gad·​fly ˈgad-ˌflī How to pronounce gadfly (audio)
: any of various flies (such as a horsefly, botfly, or warble fly) that bite or annoy livestock
: a person who stimulates or annoys other people especially by persistent criticism
a political gadfly

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The Gadfly of Athens

The history of gadfly starts with gad, which now means "chisel" but which formerly could designate a spike, spear, or rod for goading cattle. Late in the 16th century, gad was joined with fly to designate any of several insects that aggravate livestock. Before too long, we began applying gadfly to people who annoy or provoke others. One of history's most famous gadflies was the philosopher Socrates, who was known for his constant questioning of his fellow Athenians' ethics, misconceptions, and assumptions. In his Apology, Plato describes Socrates' characterization of Athens as a large and sluggish horse and of Socrates himself as the fly that bites and rouses it. Many translations use gadfly in this portion of the Apology, and Socrates is sometimes referred to as the "gadfly of Athens."

Examples of gadfly in a Sentence

the journalist was known as a gadfly for exposing hypocrisy in politics
Recent Examples on the Web Along with being a social gadfly, Truman was an ambitious writer. TIME, 31 Jan. 2024 However, activists and gadflies that may own a single share of stock are at the ready, seeking to be the center of attention and perhaps even disrupting the meeting. Richard Torrenzano, Fortune, 18 Jan. 2024 As Ginsberg was something of an amateur photographer and all-around gadfly, there are photos of Iggy Pop, Marianne Faithfull, Lou Reed and more among his souvenirs. Jem Aswad, Variety, 15 Dec. 2023 Any reporter or gadfly worth their salt knew this was actually just a time for the board to call a department head onto the carpet and scream at them behind closed doors. Jaclyn Cosgrove, Los Angeles Times, 9 Dec. 2023 Best Picture Down Rustin The Netflix biopic, which starts its brief theatrical run this week, is being celebrated for Colman Domingo’s performance as the openly gay gadfly who organized the March on Washington. Vulture, 3 Nov. 2023 Around them buzzes a motley chorus of hapless government agents, spies, and literary gadflies like Frankenstein author Mary Shelley and Lord Byron, who in his attempts to defend the Luddites in the halls of power, spends a lot of time getting twisted up in his own poetry. WIRED, 22 Oct. 2023 The same went for Bill Maher, HBO’s late-night gadfly (and a WGA member). Mikey O'Connell, The Hollywood Reporter, 25 Sep. 2023 After Donald Trump had blasted open Clinton’s blue wall and swept Michigan, Wisconsin, and Pennsylvania, Sanders could no longer be dismissed as a relic or a gadfly. Ross Barkan, The New Republic, 3 Aug. 2023 See More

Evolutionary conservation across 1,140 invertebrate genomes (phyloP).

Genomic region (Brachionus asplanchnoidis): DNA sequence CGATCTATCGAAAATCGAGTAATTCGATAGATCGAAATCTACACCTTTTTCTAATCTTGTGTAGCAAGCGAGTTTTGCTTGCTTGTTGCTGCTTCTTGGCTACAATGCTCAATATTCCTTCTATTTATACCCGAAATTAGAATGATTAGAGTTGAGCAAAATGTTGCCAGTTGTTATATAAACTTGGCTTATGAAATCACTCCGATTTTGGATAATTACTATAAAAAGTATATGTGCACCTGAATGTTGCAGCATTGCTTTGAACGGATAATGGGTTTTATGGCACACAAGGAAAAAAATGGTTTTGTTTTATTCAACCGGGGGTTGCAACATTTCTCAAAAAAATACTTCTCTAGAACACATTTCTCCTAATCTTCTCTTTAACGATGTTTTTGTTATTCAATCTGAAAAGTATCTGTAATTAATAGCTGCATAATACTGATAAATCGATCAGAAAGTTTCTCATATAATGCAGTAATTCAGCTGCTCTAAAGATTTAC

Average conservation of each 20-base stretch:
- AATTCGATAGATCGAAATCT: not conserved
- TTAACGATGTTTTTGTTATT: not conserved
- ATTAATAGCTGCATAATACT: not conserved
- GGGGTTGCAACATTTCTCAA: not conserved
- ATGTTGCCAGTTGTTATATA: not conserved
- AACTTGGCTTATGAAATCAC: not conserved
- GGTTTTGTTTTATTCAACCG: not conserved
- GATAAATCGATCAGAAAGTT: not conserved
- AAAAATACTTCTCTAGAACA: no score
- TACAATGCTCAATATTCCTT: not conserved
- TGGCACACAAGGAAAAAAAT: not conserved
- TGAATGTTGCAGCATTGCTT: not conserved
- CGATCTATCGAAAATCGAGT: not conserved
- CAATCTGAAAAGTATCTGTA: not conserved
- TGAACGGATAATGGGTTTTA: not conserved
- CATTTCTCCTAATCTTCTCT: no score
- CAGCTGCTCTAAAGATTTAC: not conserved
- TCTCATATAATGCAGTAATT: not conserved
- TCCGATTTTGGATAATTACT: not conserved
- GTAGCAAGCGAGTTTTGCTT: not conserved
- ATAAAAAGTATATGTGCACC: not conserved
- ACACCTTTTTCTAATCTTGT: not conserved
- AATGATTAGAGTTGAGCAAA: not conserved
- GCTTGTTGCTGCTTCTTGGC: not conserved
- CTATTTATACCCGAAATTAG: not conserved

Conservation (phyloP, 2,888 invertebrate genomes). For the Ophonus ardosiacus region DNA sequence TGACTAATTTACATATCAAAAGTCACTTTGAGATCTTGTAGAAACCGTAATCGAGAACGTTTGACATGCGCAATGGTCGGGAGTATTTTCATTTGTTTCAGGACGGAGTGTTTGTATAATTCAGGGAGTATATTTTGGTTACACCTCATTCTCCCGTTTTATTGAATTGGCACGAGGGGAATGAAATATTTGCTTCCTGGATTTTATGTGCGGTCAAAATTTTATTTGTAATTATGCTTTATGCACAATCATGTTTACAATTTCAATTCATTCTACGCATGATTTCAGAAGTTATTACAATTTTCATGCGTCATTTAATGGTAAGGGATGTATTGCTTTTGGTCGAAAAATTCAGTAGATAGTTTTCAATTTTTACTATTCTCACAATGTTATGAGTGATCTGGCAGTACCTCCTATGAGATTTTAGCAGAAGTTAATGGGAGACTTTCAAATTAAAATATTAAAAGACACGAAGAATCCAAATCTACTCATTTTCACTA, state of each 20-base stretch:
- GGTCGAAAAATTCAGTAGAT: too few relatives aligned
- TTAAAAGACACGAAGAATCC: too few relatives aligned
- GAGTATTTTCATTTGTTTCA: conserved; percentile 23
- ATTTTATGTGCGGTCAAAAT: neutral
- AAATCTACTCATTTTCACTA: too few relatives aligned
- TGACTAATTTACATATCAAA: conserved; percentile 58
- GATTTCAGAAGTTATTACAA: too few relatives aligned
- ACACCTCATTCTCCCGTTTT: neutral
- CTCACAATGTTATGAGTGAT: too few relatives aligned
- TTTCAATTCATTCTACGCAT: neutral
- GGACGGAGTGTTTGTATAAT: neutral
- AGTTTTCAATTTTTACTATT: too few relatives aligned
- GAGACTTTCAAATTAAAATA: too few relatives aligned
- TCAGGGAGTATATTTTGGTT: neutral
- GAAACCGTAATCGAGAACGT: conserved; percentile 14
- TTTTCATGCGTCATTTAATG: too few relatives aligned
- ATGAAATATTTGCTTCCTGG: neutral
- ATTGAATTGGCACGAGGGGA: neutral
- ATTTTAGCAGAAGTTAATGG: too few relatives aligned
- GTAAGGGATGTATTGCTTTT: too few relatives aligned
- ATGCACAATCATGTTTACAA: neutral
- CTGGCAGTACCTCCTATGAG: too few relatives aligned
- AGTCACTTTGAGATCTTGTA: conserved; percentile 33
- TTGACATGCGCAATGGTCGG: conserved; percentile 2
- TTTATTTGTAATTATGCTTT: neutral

These examples are programmatically compiled from various online sources to illustrate current usage of the word 'gadfly.' Any opinions expressed in the examples do not represent those of Merriam-Webster or its editors. Send us feedback about these examples.

Word History


gad entry 1 + fly entry 4

First Known Use

1569, in the meaning defined at sense 1

Time Traveler
The first known use of gadfly was in 1569


Dictionary Entries Near gadfly

Cite this Entry

“Gadfly.” Dictionary, Merriam-Webster, Accessed 4 Mar. 2024.

Kids Definition


gad·​fly ˈgad-ˌflī How to pronounce gadfly (audio)
: any of various flies (as a horsefly or botfly) that are pests especially of livestock
: a person who annoys others especially by persistent criticism

Medical Definition


gad·​fly ˈgad-ˌflī How to pronounce gadfly (audio)
plural gadflies
: any of various flies (as a horsefly, botfly, or warble fly) that bite or annoy livestock

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